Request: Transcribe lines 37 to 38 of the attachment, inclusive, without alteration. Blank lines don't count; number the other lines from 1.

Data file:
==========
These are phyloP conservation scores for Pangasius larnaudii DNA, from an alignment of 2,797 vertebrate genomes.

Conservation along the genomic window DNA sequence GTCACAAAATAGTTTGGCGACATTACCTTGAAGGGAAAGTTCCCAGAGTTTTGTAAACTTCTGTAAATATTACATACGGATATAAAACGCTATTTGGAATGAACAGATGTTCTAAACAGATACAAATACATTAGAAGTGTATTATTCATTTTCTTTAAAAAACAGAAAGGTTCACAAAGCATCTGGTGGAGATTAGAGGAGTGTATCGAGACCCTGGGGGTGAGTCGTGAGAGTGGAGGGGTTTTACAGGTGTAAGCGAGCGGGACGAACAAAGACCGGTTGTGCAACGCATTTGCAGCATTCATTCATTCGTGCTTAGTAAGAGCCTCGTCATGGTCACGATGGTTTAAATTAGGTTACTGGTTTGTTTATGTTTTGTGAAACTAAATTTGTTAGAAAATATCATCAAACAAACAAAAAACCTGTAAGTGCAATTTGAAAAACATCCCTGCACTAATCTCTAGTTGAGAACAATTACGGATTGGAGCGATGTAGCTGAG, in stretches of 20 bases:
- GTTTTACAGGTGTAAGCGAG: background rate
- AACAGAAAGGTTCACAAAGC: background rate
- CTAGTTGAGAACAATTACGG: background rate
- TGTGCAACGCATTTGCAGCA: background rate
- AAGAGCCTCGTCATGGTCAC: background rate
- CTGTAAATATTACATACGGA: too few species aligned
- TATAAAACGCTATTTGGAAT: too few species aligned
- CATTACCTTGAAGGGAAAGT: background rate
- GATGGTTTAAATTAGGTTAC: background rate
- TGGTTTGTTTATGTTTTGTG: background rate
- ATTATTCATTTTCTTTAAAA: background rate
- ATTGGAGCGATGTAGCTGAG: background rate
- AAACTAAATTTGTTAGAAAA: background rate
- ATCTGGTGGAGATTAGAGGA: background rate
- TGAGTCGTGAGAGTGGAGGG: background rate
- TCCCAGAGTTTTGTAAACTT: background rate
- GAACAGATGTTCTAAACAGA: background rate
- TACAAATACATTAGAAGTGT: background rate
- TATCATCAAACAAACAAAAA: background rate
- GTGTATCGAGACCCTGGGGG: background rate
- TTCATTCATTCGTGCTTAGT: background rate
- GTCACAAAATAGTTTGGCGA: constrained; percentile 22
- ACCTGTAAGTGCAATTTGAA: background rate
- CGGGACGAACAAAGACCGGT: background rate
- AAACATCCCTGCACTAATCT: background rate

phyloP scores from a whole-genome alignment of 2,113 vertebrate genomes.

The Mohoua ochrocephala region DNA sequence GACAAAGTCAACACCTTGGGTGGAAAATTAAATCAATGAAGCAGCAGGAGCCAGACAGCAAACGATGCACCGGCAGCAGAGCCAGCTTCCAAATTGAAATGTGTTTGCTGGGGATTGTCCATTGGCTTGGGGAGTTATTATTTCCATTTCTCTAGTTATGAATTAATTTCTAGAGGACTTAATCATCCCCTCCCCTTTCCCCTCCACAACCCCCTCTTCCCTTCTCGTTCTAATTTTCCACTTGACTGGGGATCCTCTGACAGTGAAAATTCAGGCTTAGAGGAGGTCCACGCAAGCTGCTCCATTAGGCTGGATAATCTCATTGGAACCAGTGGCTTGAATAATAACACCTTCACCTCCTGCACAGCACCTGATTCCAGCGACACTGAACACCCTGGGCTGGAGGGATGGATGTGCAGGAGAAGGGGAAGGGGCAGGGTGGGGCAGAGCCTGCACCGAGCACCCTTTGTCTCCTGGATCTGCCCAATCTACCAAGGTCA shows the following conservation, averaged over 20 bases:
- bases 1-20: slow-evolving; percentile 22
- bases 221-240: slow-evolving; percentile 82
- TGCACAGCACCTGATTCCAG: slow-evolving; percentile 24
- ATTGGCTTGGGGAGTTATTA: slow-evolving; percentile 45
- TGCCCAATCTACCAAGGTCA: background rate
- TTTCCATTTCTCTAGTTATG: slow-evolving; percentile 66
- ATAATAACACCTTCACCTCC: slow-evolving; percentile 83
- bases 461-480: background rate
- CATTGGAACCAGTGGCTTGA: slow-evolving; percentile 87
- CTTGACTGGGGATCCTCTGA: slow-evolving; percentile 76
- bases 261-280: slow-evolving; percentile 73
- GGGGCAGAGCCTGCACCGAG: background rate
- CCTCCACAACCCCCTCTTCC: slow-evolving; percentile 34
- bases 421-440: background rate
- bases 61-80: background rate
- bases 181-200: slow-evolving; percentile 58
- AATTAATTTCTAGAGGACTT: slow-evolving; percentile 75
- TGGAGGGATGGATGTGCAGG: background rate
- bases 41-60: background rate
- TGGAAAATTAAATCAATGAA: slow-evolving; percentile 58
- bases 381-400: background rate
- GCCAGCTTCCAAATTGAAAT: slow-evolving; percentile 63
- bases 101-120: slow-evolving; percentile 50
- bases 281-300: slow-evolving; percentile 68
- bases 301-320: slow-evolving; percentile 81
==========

- bases 461-480: background rate
- CATTGGAACCAGTGGCTTGA: slow-evolving; percentile 87